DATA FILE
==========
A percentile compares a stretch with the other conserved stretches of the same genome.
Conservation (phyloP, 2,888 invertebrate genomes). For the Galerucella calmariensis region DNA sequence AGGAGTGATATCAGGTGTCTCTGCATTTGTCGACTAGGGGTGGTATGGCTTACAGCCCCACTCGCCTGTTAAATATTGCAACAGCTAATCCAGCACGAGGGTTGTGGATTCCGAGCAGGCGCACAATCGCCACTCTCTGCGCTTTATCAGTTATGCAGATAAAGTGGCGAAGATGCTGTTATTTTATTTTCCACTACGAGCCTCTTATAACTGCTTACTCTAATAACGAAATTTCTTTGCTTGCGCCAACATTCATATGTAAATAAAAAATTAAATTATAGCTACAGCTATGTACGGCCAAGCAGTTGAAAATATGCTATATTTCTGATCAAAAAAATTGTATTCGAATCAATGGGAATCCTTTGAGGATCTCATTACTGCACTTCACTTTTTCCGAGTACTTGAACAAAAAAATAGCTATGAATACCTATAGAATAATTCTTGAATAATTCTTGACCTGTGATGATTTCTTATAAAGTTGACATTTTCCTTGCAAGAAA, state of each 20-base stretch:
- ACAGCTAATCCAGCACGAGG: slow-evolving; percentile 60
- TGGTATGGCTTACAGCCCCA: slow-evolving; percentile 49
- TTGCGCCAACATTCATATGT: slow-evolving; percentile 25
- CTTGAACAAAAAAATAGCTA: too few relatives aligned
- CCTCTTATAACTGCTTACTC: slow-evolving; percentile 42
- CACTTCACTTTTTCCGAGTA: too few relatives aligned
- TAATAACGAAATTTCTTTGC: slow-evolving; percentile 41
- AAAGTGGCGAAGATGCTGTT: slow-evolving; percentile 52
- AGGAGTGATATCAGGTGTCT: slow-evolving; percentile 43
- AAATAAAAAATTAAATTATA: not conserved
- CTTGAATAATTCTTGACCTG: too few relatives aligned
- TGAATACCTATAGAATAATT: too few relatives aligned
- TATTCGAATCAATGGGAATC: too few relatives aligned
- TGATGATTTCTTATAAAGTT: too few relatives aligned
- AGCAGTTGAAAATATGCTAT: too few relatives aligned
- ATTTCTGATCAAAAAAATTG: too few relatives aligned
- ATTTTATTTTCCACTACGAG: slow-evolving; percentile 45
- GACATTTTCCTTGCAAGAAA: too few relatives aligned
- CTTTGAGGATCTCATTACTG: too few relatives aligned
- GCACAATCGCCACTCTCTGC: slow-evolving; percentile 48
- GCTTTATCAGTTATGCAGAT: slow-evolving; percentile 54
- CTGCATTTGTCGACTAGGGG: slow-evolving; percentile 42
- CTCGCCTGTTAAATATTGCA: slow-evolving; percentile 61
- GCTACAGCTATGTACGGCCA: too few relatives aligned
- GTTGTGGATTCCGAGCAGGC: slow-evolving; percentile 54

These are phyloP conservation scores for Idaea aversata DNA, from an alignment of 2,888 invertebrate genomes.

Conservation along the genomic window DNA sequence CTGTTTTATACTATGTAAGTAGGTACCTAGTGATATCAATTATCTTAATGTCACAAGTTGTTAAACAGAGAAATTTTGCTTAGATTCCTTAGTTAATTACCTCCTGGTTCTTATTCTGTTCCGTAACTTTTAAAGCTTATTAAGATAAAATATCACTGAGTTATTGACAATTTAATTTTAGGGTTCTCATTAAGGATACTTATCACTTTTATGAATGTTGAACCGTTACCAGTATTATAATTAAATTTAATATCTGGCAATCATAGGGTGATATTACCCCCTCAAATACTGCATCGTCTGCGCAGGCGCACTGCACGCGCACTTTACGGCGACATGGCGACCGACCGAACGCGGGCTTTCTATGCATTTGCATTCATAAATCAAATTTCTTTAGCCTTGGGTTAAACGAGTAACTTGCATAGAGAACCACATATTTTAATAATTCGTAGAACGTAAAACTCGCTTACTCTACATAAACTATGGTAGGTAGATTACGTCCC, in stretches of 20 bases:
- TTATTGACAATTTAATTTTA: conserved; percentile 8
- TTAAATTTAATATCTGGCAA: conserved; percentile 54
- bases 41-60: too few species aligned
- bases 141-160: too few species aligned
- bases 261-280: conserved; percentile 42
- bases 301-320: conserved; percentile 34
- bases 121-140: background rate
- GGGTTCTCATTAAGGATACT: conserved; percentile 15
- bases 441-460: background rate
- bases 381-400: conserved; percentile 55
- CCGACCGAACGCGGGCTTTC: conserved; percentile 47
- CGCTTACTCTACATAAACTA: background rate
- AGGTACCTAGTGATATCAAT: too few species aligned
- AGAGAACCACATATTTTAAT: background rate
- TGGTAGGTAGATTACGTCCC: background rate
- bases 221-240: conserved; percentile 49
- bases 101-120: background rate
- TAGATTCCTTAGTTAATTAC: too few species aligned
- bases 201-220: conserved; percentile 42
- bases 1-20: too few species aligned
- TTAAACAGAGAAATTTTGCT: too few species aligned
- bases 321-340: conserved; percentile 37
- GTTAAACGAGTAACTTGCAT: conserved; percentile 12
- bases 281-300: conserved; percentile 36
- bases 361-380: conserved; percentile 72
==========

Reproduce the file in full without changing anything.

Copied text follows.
A percentile compares a stretch with the other conserved stretches of the same genome.
Conservation (phyloP, 2,888 invertebrate genomes). For the Galerucella calmariensis region DNA sequence AGGAGTGATATCAGGTGTCTCTGCATTTGTCGACTAGGGGTGGTATGGCTTACAGCCCCACTCGCCTGTTAAATATTGCAACAGCTAATCCAGCACGAGGGTTGTGGATTCCGAGCAGGCGCACAATCGCCACTCTCTGCGCTTTATCAGTTATGCAGATAAAGTGGCGAAGATGCTGTTATTTTATTTTCCACTACGAGCCTCTTATAACTGCTTACTCTAATAACGAAATTTCTTTGCTTGCGCCAACATTCATATGTAAATAAAAAATTAAATTATAGCTACAGCTATGTACGGCCAAGCAGTTGAAAATATGCTATATTTCTGATCAAAAAAATTGTATTCGAATCAATGGGAATCCTTTGAGGATCTCATTACTGCACTTCACTTTTTCCGAGTACTTGAACAAAAAAATAGCTATGAATACCTATAGAATAATTCTTGAATAATTCTTGACCTGTGATGATTTCTTATAAAGTTGACATTTTCCTTGCAAGAAA, state of each 20-base stretch:
- ACAGCTAATCCAGCACGAGG: slow-evolving; percentile 60
- TGGTATGGCTTACAGCCCCA: slow-evolving; percentile 49
- TTGCGCCAACATTCATATGT: slow-evolving; percentile 25
- CTTGAACAAAAAAATAGCTA: too few relatives aligned
- CCTCTTATAACTGCTTACTC: slow-evolving; percentile 42
- CACTTCACTTTTTCCGAGTA: too few relatives aligned
- TAATAACGAAATTTCTTTGC: slow-evolving; percentile 41
- AAAGTGGCGAAGATGCTGTT: slow-evolving; percentile 52
- AGGAGTGATATCAGGTGTCT: slow-evolving; percentile 43
- AAATAAAAAATTAAATTATA: not conserved
- CTTGAATAATTCTTGACCTG: too few relatives aligned
- TGAATACCTATAGAATAATT: too few relatives aligned
- TATTCGAATCAATGGGAATC: too few relatives aligned
- TGATGATTTCTTATAAAGTT: too few relatives aligned
- AGCAGTTGAAAATATGCTAT: too few relatives aligned
- ATTTCTGATCAAAAAAATTG: too few relatives aligned
- ATTTTATTTTCCACTACGAG: slow-evolving; percentile 45
- GACATTTTCCTTGCAAGAAA: too few relatives aligned
- CTTTGAGGATCTCATTACTG: too few relatives aligned
- GCACAATCGCCACTCTCTGC: slow-evolving; percentile 48
- GCTTTATCAGTTATGCAGAT: slow-evolving; percentile 54
- CTGCATTTGTCGACTAGGGG: slow-evolving; percentile 42
- CTCGCCTGTTAAATATTGCA: slow-evolving; percentile 61
- GCTACAGCTATGTACGGCCA: too few relatives aligned
- GTTGTGGATTCCGAGCAGGC: slow-evolving; percentile 54

These are phyloP conservation scores for Idaea aversata DNA, from an alignment of 2,888 invertebrate genomes.

Conservation along the genomic window DNA sequence CTGTTTTATACTATGTAAGTAGGTACCTAGTGATATCAATTATCTTAATGTCACAAGTTGTTAAACAGAGAAATTTTGCTTAGATTCCTTAGTTAATTACCTCCTGGTTCTTATTCTGTTCCGTAACTTTTAAAGCTTATTAAGATAAAATATCACTGAGTTATTGACAATTTAATTTTAGGGTTCTCATTAAGGATACTTATCACTTTTATGAATGTTGAACCGTTACCAGTATTATAATTAAATTTAATATCTGGCAATCATAGGGTGATATTACCCCCTCAAATACTGCATCGTCTGCGCAGGCGCACTGCACGCGCACTTTACGGCGACATGGCGACCGACCGAACGCGGGCTTTCTATGCATTTGCATTCATAAATCAAATTTCTTTAGCCTTGGGTTAAACGAGTAACTTGCATAGAGAACCACATATTTTAATAATTCGTAGAACGTAAAACTCGCTTACTCTACATAAACTATGGTAGGTAGATTACGTCCC, in stretches of 20 bases:
- TTATTGACAATTTAATTTTA: conserved; percentile 8
- TTAAATTTAATATCTGGCAA: conserved; percentile 54
- bases 41-60: too few species aligned
- bases 141-160: too few species aligned
- bases 261-280: conserved; percentile 42
- bases 301-320: conserved; percentile 34
- bases 121-140: background rate
- GGGTTCTCATTAAGGATACT: conserved; percentile 15
- bases 441-460: background rate
- bases 381-400: conserved; percentile 55
- CCGACCGAACGCGGGCTTTC: conserved; percentile 47
- CGCTTACTCTACATAAACTA: background rate
- AGGTACCTAGTGATATCAAT: too few species aligned
- AGAGAACCACATATTTTAAT: background rate
- TGGTAGGTAGATTACGTCCC: background rate
- bases 221-240: conserved; percentile 49
- bases 101-120: background rate
- TAGATTCCTTAGTTAATTAC: too few species aligned
- bases 201-220: conserved; percentile 42
- bases 1-20: too few species aligned
- TTAAACAGAGAAATTTTGCT: too few species aligned
- bases 321-340: conserved; percentile 37
- GTTAAACGAGTAACTTGCAT: conserved; percentile 12
- bases 281-300: conserved; percentile 36
- bases 361-380: conserved; percentile 72